PLS (complexity)

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In computational complexity theory, PLS, which stands for Polynomial Local Search, is a complexity class that models the difficulty of finding a locally optimal solution to an optimization problem.

A PLS problem has a set of instances which are encoded using an alphabet . For each instance there exists a finite solution set . Each solution has a non negative integer cost given by a function and a neighborhood . Additionally, the existence of the following three polynomial time algorithms is required:

An instance has the structure of an implicit graph, the vertices being the solutions with two solutions connected by a directed arc iff . The most interesting computational problem is the following:

Given some instance of a PLS problem , find a local optimum of , i.e. a solution such that for all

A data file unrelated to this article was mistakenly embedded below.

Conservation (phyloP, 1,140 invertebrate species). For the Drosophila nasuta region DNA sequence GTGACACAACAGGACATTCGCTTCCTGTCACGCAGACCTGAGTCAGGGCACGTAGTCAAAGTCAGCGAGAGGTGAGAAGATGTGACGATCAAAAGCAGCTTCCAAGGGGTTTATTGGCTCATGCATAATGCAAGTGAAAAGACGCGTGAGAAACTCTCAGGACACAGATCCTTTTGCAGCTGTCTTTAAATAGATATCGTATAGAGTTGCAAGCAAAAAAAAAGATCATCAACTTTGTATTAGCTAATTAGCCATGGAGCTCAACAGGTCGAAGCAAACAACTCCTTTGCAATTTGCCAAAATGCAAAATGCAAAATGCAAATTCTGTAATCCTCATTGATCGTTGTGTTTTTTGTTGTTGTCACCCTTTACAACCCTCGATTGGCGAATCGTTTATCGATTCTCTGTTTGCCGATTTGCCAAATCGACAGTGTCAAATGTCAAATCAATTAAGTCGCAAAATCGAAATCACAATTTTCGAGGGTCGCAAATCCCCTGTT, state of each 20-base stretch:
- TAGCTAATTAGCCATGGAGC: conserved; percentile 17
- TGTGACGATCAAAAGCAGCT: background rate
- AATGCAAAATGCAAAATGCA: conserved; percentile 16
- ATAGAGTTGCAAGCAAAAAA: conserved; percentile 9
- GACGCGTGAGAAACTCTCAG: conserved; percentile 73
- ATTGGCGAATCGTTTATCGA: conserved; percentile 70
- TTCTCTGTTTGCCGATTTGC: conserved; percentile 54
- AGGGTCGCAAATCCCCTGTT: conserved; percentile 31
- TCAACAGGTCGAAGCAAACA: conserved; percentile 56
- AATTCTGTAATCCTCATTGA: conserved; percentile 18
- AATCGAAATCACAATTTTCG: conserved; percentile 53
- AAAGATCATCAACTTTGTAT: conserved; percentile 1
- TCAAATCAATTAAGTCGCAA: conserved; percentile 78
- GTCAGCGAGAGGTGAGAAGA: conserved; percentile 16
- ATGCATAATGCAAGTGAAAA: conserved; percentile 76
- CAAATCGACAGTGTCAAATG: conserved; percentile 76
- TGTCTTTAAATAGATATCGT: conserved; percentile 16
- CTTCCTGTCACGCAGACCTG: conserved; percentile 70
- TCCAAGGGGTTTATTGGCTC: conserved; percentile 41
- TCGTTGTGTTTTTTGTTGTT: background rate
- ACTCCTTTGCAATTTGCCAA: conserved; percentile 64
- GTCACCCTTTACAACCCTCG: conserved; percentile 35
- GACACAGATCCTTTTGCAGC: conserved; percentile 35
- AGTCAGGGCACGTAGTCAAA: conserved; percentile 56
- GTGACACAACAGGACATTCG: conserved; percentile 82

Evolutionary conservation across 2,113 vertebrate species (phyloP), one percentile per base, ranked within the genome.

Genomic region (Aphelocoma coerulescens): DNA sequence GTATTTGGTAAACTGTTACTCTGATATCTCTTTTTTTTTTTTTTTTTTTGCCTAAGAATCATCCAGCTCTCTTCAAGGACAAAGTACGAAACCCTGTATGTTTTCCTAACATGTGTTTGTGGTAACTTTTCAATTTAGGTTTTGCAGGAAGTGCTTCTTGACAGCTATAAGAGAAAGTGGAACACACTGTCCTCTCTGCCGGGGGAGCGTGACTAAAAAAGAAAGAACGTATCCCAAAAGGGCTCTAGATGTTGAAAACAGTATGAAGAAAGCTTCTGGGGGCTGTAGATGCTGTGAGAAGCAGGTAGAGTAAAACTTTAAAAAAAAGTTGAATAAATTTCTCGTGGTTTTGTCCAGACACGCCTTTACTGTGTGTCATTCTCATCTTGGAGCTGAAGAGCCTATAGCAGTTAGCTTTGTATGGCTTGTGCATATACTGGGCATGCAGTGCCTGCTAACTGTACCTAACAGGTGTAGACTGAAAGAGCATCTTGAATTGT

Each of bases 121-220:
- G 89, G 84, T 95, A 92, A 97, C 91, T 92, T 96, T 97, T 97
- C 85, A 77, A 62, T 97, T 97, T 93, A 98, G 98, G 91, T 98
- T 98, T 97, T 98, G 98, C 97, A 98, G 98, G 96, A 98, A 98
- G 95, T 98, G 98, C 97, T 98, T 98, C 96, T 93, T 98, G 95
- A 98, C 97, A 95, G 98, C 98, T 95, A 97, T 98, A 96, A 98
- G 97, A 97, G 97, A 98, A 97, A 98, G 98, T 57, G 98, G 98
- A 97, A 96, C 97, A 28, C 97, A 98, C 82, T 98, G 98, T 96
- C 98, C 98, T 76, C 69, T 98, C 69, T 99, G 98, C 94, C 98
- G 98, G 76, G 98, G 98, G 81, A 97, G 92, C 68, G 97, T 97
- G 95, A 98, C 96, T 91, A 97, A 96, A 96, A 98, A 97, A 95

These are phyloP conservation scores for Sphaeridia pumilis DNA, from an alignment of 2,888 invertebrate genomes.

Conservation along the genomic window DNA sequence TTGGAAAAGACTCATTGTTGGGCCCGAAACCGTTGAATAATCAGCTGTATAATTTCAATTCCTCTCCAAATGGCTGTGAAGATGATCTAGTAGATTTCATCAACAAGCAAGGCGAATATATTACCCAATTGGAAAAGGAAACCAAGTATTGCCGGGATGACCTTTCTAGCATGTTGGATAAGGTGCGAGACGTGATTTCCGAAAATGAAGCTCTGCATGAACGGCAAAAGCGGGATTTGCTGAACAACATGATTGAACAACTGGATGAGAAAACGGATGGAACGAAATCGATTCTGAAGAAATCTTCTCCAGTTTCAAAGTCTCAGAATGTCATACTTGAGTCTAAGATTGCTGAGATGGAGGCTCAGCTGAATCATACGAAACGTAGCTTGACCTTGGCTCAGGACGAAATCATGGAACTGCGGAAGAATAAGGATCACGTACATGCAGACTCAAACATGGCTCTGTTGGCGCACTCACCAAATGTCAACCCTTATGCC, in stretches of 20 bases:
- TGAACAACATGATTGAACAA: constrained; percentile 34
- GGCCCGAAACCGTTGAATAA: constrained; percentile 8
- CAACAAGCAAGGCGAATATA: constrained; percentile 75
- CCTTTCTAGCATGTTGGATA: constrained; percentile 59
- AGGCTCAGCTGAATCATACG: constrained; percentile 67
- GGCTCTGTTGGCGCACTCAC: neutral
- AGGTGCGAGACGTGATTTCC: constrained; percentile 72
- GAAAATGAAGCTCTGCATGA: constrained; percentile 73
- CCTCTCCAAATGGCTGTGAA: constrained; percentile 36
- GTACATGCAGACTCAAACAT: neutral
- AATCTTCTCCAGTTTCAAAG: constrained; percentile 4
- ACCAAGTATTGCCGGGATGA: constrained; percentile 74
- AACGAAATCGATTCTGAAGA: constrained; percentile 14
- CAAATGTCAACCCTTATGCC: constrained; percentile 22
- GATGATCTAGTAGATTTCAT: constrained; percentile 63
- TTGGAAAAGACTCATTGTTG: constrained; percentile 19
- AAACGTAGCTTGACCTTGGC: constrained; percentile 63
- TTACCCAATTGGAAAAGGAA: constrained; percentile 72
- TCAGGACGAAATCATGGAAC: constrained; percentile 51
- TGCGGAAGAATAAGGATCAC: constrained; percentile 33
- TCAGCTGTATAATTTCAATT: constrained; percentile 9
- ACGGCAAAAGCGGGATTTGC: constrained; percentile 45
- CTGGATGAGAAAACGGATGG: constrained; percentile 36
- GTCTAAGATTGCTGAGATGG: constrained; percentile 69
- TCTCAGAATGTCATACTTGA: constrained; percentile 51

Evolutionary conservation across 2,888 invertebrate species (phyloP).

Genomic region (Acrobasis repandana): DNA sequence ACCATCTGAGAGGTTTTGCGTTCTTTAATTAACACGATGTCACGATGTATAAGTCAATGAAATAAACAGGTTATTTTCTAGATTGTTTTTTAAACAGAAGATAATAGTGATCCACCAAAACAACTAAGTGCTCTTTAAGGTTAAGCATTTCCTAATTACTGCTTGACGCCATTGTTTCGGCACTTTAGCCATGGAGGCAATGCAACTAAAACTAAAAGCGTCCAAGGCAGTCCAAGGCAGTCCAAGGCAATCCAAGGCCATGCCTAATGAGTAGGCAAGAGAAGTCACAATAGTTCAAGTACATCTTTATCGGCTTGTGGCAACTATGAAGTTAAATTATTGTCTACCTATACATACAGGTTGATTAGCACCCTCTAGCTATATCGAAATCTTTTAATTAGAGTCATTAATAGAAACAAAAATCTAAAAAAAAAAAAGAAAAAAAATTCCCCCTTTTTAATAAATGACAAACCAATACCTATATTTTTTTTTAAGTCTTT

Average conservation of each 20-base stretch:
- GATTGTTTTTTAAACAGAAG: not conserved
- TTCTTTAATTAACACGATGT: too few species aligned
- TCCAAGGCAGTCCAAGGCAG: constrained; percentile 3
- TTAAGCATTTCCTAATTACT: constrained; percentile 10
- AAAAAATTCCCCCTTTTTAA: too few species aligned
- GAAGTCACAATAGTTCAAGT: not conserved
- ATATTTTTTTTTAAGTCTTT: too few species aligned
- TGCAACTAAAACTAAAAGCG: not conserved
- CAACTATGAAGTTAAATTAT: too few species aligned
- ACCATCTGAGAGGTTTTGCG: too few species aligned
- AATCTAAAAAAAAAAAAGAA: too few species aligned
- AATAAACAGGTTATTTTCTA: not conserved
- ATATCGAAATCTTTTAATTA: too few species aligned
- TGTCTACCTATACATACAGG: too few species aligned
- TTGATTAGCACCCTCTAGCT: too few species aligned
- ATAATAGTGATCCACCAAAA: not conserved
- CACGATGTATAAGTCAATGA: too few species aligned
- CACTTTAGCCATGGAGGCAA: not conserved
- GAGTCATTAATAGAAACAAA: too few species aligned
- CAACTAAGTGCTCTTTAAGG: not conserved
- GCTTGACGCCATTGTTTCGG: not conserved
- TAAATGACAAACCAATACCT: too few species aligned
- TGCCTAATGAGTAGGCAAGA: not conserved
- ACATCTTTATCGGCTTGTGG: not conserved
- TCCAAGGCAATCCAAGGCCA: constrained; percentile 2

The problem can be solved using the following algorithm:

  1. Use to find an initial solution
  2. Use algorithm to find a better solution . If such a solution exists, replace by , else return

Unfortunately, it generally takes an exponential number of improvement steps to find a local optimum even if the problem can be solved exactly in polynomial time.

Examples of PLS-complete problems include local-optimum relatives of the travelling salesman problem, maximum cut and satisfiability, as well as finding a pure Nash equilibrium in a congestion game.

PLS is a subclass of TFNP, a complexity class closely related to NP that describes computational problems in which a solution is guaranteed to exist and can be recognized in polynomial time. For a problem in PLS, a solution is guaranteed to exist because the minimum-cost vertex of the entire graph is a valid solution, and the validity of a solution can be checked by computing its neighbors and comparing the costs of each one.


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